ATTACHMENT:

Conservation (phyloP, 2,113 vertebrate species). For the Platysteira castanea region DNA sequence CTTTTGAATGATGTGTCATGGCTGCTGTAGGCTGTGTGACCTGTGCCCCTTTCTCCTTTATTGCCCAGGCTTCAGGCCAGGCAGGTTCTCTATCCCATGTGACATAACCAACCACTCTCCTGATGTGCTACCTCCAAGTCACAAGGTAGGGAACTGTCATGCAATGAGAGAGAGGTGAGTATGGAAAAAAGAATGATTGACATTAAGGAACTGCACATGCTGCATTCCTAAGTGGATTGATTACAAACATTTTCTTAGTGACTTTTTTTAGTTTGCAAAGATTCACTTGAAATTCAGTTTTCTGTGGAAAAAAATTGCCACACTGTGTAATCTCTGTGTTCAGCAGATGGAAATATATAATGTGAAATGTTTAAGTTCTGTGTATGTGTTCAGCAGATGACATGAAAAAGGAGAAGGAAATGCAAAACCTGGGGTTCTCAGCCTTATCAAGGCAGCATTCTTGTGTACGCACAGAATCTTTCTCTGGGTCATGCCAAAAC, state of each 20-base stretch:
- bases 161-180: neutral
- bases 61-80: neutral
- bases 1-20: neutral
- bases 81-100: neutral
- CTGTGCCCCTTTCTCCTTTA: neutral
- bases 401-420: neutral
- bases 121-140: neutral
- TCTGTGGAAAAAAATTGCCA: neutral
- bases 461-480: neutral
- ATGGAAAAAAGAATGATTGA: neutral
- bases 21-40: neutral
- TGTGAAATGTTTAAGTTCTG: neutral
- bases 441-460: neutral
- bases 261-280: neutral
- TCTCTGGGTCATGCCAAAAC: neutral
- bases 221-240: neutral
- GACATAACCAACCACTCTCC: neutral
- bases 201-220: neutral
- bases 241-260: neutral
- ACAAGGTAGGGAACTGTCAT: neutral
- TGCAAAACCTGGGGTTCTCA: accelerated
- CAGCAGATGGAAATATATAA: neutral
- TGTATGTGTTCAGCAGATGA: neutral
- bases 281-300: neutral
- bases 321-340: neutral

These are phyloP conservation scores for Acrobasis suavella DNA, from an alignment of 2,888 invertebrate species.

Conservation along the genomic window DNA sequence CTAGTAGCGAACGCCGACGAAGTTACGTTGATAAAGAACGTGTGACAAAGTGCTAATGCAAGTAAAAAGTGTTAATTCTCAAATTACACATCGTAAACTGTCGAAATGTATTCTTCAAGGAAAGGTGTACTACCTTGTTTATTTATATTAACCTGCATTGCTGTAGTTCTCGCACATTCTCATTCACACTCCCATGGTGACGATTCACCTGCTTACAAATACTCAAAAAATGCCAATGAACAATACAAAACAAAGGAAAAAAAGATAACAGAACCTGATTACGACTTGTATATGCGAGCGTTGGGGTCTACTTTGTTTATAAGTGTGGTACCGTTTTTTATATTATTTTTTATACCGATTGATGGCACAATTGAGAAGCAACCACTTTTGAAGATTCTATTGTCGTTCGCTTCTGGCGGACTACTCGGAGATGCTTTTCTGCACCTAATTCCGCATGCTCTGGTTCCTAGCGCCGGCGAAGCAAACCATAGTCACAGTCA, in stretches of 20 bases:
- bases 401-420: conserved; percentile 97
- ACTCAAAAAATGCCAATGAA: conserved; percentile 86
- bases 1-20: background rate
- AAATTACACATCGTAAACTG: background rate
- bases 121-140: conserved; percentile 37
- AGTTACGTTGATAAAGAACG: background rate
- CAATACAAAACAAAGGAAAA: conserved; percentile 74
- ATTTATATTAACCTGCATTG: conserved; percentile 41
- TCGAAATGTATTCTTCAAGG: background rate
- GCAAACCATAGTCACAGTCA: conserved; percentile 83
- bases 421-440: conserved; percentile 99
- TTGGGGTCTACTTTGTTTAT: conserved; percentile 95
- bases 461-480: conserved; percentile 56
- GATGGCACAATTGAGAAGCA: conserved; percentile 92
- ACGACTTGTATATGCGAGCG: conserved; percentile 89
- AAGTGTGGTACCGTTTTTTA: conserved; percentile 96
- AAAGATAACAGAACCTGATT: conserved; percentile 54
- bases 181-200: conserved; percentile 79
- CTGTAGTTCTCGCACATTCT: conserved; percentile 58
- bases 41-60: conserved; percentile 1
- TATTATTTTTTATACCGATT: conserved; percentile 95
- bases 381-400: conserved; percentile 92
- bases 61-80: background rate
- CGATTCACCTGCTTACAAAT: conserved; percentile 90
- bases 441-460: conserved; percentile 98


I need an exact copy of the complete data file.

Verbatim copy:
Conservation (phyloP, 2,113 vertebrate species). For the Platysteira castanea region DNA sequence CTTTTGAATGATGTGTCATGGCTGCTGTAGGCTGTGTGACCTGTGCCCCTTTCTCCTTTATTGCCCAGGCTTCAGGCCAGGCAGGTTCTCTATCCCATGTGACATAACCAACCACTCTCCTGATGTGCTACCTCCAAGTCACAAGGTAGGGAACTGTCATGCAATGAGAGAGAGGTGAGTATGGAAAAAAGAATGATTGACATTAAGGAACTGCACATGCTGCATTCCTAAGTGGATTGATTACAAACATTTTCTTAGTGACTTTTTTTAGTTTGCAAAGATTCACTTGAAATTCAGTTTTCTGTGGAAAAAAATTGCCACACTGTGTAATCTCTGTGTTCAGCAGATGGAAATATATAATGTGAAATGTTTAAGTTCTGTGTATGTGTTCAGCAGATGACATGAAAAAGGAGAAGGAAATGCAAAACCTGGGGTTCTCAGCCTTATCAAGGCAGCATTCTTGTGTACGCACAGAATCTTTCTCTGGGTCATGCCAAAAC, state of each 20-base stretch:
- bases 161-180: neutral
- bases 61-80: neutral
- bases 1-20: neutral
- bases 81-100: neutral
- CTGTGCCCCTTTCTCCTTTA: neutral
- bases 401-420: neutral
- bases 121-140: neutral
- TCTGTGGAAAAAAATTGCCA: neutral
- bases 461-480: neutral
- ATGGAAAAAAGAATGATTGA: neutral
- bases 21-40: neutral
- TGTGAAATGTTTAAGTTCTG: neutral
- bases 441-460: neutral
- bases 261-280: neutral
- TCTCTGGGTCATGCCAAAAC: neutral
- bases 221-240: neutral
- GACATAACCAACCACTCTCC: neutral
- bases 201-220: neutral
- bases 241-260: neutral
- ACAAGGTAGGGAACTGTCAT: neutral
- TGCAAAACCTGGGGTTCTCA: accelerated
- CAGCAGATGGAAATATATAA: neutral
- TGTATGTGTTCAGCAGATGA: neutral
- bases 281-300: neutral
- bases 321-340: neutral

These are phyloP conservation scores for Acrobasis suavella DNA, from an alignment of 2,888 invertebrate species.

Conservation along the genomic window DNA sequence CTAGTAGCGAACGCCGACGAAGTTACGTTGATAAAGAACGTGTGACAAAGTGCTAATGCAAGTAAAAAGTGTTAATTCTCAAATTACACATCGTAAACTGTCGAAATGTATTCTTCAAGGAAAGGTGTACTACCTTGTTTATTTATATTAACCTGCATTGCTGTAGTTCTCGCACATTCTCATTCACACTCCCATGGTGACGATTCACCTGCTTACAAATACTCAAAAAATGCCAATGAACAATACAAAACAAAGGAAAAAAAGATAACAGAACCTGATTACGACTTGTATATGCGAGCGTTGGGGTCTACTTTGTTTATAAGTGTGGTACCGTTTTTTATATTATTTTTTATACCGATTGATGGCACAATTGAGAAGCAACCACTTTTGAAGATTCTATTGTCGTTCGCTTCTGGCGGACTACTCGGAGATGCTTTTCTGCACCTAATTCCGCATGCTCTGGTTCCTAGCGCCGGCGAAGCAAACCATAGTCACAGTCA, in stretches of 20 bases:
- bases 401-420: conserved; percentile 97
- ACTCAAAAAATGCCAATGAA: conserved; percentile 86
- bases 1-20: background rate
- AAATTACACATCGTAAACTG: background rate
- bases 121-140: conserved; percentile 37
- AGTTACGTTGATAAAGAACG: background rate
- CAATACAAAACAAAGGAAAA: conserved; percentile 74
- ATTTATATTAACCTGCATTG: conserved; percentile 41
- TCGAAATGTATTCTTCAAGG: background rate
- GCAAACCATAGTCACAGTCA: conserved; percentile 83
- bases 421-440: conserved; percentile 99
- TTGGGGTCTACTTTGTTTAT: conserved; percentile 95
- bases 461-480: conserved; percentile 56
- GATGGCACAATTGAGAAGCA: conserved; percentile 92
- ACGACTTGTATATGCGAGCG: conserved; percentile 89
- AAGTGTGGTACCGTTTTTTA: conserved; percentile 96
- AAAGATAACAGAACCTGATT: conserved; percentile 54
- bases 181-200: conserved; percentile 79
- CTGTAGTTCTCGCACATTCT: conserved; percentile 58
- bases 41-60: conserved; percentile 1
- TATTATTTTTTATACCGATT: conserved; percentile 95
- bases 381-400: conserved; percentile 92
- bases 61-80: background rate
- CGATTCACCTGCTTACAAAT: conserved; percentile 90
- bases 441-460: conserved; percentile 98